SARATOGA COUNTY — One of the key people overseeing Saratoga County’s response to the COVID-19 pandemic is retiring, and county leaders are taking the occasion to upgrade the position to one that will be filled by a doctor.
County Public Health Director Catherine Duncan’s plans to retire on July 31 became public knowledge this week, but county officials have known about her plans since May, and have decided to upgrade the position to “commissioner of public health,” with broader public health responsibilities.
The new commissioner’s post has been advertised by the county Department of Human Resources with a starting salary of $132,446, nearly $30,000 more than Duncan is earning. Candidates are required to be physicians registered to practice in New York state with administrative experience or a master’s degree in public health. The application deadline has already passed.
The appointment will be for a six-year term and will be made by County Administrator Spencer Hellwig, subject to approved by county Board of Supervisors. Whoever is appointed will also be subject to approval by the state Department of Health, which has been pushing the county to upgrade the position and the county Health Department.
State law requires all counties with more than 250,000 residents to provide a wide range of public health services through a department headed by a medical doctor. Saratoga County’s population is estimated at 240,000, and growing.
Based on the county’s continuing growth, the state has been pushing for the last decade to upgrade the position and expand the county Health Department into new areas, including environmental health and sanitation, which includes restaurant inspections. Those inspections are now handled by the state Health Department, and the transfer of responsibilities is expected to be phased in over a couple of years, though that transition has been slowed by the pandemic.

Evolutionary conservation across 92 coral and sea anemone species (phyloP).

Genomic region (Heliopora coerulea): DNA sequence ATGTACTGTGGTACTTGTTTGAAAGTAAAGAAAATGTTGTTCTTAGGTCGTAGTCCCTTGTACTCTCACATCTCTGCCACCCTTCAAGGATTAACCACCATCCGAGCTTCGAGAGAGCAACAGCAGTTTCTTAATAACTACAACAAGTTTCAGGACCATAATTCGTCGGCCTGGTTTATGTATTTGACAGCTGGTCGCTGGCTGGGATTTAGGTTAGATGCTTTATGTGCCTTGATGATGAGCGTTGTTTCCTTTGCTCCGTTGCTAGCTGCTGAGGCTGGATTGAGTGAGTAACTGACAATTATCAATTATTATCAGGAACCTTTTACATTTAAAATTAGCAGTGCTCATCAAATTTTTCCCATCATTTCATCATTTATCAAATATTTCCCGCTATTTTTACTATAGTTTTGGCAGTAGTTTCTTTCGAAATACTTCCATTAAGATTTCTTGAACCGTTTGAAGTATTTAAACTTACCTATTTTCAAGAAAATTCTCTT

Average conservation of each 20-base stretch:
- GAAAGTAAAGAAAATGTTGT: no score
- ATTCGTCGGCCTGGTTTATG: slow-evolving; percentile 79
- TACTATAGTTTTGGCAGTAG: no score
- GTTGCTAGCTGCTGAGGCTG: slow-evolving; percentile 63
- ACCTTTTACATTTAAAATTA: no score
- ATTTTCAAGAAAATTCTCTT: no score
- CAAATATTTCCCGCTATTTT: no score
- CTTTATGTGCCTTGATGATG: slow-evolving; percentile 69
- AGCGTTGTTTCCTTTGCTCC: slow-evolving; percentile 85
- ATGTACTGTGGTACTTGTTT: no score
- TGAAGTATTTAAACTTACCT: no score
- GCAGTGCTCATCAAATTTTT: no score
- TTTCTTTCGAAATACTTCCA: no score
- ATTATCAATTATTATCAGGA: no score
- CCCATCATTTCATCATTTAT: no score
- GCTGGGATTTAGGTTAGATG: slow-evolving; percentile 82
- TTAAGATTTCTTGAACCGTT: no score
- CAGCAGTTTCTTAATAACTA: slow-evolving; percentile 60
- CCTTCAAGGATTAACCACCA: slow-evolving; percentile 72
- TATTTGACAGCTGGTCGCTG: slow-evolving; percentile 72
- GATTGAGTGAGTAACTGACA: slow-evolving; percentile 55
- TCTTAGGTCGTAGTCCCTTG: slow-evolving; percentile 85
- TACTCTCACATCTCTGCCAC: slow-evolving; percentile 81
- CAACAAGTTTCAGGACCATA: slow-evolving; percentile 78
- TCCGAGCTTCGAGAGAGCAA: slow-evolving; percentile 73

Duncan, who has worked for county public health for 26 years, has been the department’s director since 2015. Over her career, the department has evolved from one primarily focused on providing public health nursing services to one having a broader mission of overseeing public health issues.
Duncan is a registered nurse and completed a master’s degree in public health administration in order to get state approval for her appointment in 2015.
Duncan has been widely praised for her handling of the county’s response to the COVID-19 pandemic. She has been among the leaders regularly present at the county’s emergency operations since, which it established immediately after the pandemic reached the county in March.
Saratoga County has had 17 COVID-19 deaths, the fewest among the major counties in the Capital Region. The 650 confirmed cases in the county is also the lowest among the region’s four large-population counties.
The reasons Saratoga County has fared better during the pandemic than other counties are uncertain, but studies, including an analysis of U.S. Census data released Wednesday by the Center for Economic Growth in Albany, has found the county has one of the healthiest populations in the state, with relatively low levels of risk factors like obesity and smoking.
Duncan is departing at another time of transition for the county Health Department. After decades of being located in a building on Woodlawn Avenue in Saratoga Springs, sometime in early August the department is expected to move to the new county Public Safety Building in Milton, located near the County Jail and animal shelter.